Life, etc

Theatre review: Hamlet moors off the coast of southern Africa

This Shakespearean epic is a demanding piece for the audience as well as the actors, and the production playing at Montecasino is free from any gimmicks or modernisation that might add allure. By LESLEY STONES.

It’s a brave move, staging Hamlet at a time when theatre audiences have become more used to the fluff and fun of musicals and lightweight comedy.

This Shakespearean epic is a demanding piece for the audience as well as the actors, and the production playing at Montecasino is free from any gimmicks or modernisation that might add allure.

It’s one for the diehard Shakespeare fans, for people prepared to listen and focus on every line, to admire the craft of the writing and the art of the actors, for almost three hours of intensity.

Director Fred Abrahamse, who also designed the set and the lighting, envisions a performance of Hamlet in 1608. The crew of the ship the Red Dragon are moored off the coast of what is now South Africa, and perform Hamlet on board to keep themselves from idleness. Abrahamse puts us on deck, with billowing sheets as sails and the eerie creaking and groaning of a ship moored in the dead of night.

We watch a play within a play as the sailors are handed their lines and begin to strut their parts.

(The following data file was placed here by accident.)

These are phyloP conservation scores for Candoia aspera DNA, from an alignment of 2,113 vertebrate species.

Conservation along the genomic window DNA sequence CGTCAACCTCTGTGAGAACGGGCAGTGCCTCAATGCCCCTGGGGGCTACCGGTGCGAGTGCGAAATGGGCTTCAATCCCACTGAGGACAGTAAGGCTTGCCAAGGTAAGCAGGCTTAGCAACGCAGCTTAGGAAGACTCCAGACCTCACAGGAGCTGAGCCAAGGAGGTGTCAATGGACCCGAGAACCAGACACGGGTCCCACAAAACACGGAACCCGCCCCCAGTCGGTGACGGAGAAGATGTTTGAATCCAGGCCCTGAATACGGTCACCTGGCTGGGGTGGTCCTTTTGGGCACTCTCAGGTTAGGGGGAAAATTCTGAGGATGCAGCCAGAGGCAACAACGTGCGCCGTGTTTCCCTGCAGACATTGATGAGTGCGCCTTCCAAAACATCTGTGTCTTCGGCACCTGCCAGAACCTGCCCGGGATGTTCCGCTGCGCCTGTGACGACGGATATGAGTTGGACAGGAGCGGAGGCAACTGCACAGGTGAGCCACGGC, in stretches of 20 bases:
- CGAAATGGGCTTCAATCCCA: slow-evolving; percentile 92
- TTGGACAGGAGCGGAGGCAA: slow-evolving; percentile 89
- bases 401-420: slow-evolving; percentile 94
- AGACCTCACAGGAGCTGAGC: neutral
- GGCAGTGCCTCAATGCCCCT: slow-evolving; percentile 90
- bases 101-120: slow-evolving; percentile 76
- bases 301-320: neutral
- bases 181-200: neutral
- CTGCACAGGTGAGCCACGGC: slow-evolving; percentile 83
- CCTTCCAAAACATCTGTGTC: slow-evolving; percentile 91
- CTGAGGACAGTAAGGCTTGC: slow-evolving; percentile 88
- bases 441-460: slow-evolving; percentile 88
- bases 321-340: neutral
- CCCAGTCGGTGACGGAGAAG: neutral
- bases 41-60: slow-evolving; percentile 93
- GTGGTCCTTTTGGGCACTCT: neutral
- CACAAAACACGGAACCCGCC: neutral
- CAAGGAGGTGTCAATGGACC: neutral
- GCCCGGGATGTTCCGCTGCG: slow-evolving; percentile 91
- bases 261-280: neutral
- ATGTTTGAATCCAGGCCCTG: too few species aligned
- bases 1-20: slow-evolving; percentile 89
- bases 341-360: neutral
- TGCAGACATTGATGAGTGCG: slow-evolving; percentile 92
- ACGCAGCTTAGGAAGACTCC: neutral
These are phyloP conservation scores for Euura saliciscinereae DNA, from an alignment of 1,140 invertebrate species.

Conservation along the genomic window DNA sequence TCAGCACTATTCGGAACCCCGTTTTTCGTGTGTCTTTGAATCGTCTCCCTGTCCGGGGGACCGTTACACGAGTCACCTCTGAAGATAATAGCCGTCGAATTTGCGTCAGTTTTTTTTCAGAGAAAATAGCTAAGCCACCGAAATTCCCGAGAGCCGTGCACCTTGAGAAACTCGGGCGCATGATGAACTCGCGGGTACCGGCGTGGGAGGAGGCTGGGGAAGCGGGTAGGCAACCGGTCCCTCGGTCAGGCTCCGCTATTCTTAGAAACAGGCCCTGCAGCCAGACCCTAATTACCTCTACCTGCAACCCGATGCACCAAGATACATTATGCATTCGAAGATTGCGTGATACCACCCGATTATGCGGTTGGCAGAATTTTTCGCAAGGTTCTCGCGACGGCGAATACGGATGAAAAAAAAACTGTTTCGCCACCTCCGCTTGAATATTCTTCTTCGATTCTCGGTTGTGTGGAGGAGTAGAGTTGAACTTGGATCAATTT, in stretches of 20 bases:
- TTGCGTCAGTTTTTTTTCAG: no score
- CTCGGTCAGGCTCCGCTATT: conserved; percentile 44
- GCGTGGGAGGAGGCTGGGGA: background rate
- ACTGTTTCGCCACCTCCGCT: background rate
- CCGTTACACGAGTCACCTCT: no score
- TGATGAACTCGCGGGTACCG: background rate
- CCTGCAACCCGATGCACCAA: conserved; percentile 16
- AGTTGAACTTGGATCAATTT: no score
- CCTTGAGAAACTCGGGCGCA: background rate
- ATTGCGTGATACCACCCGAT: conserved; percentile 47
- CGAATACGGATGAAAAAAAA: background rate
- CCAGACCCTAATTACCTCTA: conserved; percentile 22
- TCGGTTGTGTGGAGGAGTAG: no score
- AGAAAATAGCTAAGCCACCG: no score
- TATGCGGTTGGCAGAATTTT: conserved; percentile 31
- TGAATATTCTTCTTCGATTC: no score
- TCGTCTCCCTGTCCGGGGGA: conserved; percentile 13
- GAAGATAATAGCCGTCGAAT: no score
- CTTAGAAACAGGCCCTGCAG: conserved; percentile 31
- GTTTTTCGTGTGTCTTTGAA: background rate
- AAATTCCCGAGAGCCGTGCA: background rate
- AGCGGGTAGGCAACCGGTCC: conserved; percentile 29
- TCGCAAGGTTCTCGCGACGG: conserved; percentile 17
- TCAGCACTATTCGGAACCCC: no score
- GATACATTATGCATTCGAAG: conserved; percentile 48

The six strong actors are all adept at switching between several different roles, and the compact nature of the show makes it relatively easy to follow the plot.

For a quick recap, Hamlet’s father, the king, has been murdered by his brother, Claudius, who immediately marries the widowed Queen Gertrude to take the throne for himself. Hamlet encounters the ghost of his dead father and swears to extract revenge.

Marcel Meyer makes a fabulous Hamlet, friendly and jovial, then intense and tormented, but never giving way to histrionics. His clear and considered enunciation makes the soliloquies mesmerising. Michael Richard as King Claudius speaks with the command and authority of a veteran actor, but his speed and familiarity with the text sometimes sees the sentences coming out a little too quickly for anyone less familiar with the lingo of the day.

Dean Balie is a steady hand as Polonius and Horatio, while Jeremy Richard as Laertes, Matthew Baldwin as Ophelia and Callum Tilbury as Queen Gertrude are also convincing and utterly watchable.

The stage set is fairly minimal, as it would be on a ship, with a water trough around the edge that breaks up the levels and provides a handy dunking pool or waterway for ghostly perambulations.

The costumes designed by Meyer are excellent – nothing over-the-top that a crew in the 1600s couldn’t have achieved, and perfect for the period. There’s good use of sound effects and atmospheric music too.

Overall, this Hamlet has gone back to the roots where the word is the thing and success hinges on the skill of the actors, not the extravagance of the design or the brashness of a reimagining.

The staging is solid, rather than exciting, and several seats remained empty after the interval. It’s going to be a hard sell, I’m afraid. DM

Hamlet runs at Montecasino Theatre until May 21. Tickets from Computicket.

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